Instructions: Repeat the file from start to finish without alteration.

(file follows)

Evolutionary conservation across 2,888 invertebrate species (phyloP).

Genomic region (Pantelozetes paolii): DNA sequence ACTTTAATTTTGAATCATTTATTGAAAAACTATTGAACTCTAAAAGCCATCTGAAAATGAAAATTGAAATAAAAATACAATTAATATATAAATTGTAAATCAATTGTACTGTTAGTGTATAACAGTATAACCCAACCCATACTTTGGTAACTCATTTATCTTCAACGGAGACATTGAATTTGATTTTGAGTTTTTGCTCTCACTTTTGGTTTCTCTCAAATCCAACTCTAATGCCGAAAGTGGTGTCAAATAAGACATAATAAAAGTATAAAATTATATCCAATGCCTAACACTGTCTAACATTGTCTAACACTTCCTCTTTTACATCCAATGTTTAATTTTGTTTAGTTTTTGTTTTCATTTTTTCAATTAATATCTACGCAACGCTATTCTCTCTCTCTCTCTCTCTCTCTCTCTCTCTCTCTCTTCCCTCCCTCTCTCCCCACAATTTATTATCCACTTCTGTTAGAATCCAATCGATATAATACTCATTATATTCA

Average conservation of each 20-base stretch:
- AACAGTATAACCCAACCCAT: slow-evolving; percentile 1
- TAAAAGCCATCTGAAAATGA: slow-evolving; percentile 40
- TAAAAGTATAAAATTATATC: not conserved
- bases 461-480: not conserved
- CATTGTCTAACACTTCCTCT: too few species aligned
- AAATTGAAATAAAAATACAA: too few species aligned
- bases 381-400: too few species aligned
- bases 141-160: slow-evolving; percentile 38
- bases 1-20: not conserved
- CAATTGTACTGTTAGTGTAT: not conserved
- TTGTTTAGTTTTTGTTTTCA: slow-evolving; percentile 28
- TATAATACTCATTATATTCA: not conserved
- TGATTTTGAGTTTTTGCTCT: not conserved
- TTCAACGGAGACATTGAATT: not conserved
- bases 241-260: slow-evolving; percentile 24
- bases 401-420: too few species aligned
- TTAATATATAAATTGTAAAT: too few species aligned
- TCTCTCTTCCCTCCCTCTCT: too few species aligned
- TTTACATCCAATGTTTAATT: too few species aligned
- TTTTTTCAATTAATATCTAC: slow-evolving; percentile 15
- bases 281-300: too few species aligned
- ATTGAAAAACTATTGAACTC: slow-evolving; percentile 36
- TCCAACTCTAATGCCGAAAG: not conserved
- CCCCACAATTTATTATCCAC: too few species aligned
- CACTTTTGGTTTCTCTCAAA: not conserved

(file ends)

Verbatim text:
Evolutionary conservation across 2,888 invertebrate species (phyloP).

Genomic region (Pantelozetes paolii): DNA sequence ACTTTAATTTTGAATCATTTATTGAAAAACTATTGAACTCTAAAAGCCATCTGAAAATGAAAATTGAAATAAAAATACAATTAATATATAAATTGTAAATCAATTGTACTGTTAGTGTATAACAGTATAACCCAACCCATACTTTGGTAACTCATTTATCTTCAACGGAGACATTGAATTTGATTTTGAGTTTTTGCTCTCACTTTTGGTTTCTCTCAAATCCAACTCTAATGCCGAAAGTGGTGTCAAATAAGACATAATAAAAGTATAAAATTATATCCAATGCCTAACACTGTCTAACATTGTCTAACACTTCCTCTTTTACATCCAATGTTTAATTTTGTTTAGTTTTTGTTTTCATTTTTTCAATTAATATCTACGCAACGCTATTCTCTCTCTCTCTCTCTCTCTCTCTCTCTCTCTCTCTTCCCTCCCTCTCTCCCCACAATTTATTATCCACTTCTGTTAGAATCCAATCGATATAATACTCATTATATTCA

Average conservation of each 20-base stretch:
- AACAGTATAACCCAACCCAT: slow-evolving; percentile 1
- TAAAAGCCATCTGAAAATGA: slow-evolving; percentile 40
- TAAAAGTATAAAATTATATC: not conserved
- bases 461-480: not conserved
- CATTGTCTAACACTTCCTCT: too few species aligned
- AAATTGAAATAAAAATACAA: too few species aligned
- bases 381-400: too few species aligned
- bases 141-160: slow-evolving; percentile 38
- bases 1-20: not conserved
- CAATTGTACTGTTAGTGTAT: not conserved
- TTGTTTAGTTTTTGTTTTCA: slow-evolving; percentile 28
- TATAATACTCATTATATTCA: not conserved
- TGATTTTGAGTTTTTGCTCT: not conserved
- TTCAACGGAGACATTGAATT: not conserved
- bases 241-260: slow-evolving; percentile 24
- bases 401-420: too few species aligned
- TTAATATATAAATTGTAAAT: too few species aligned
- TCTCTCTTCCCTCCCTCTCT: too few species aligned
- TTTACATCCAATGTTTAATT: too few species aligned
- TTTTTTCAATTAATATCTAC: slow-evolving; percentile 15
- bases 281-300: too few species aligned
- ATTGAAAAACTATTGAACTC: slow-evolving; percentile 36
- TCCAACTCTAATGCCGAAAG: not conserved
- CCCCACAATTTATTATCCAC: too few species aligned
- CACTTTTGGTTTCTCTCAAA: not conserved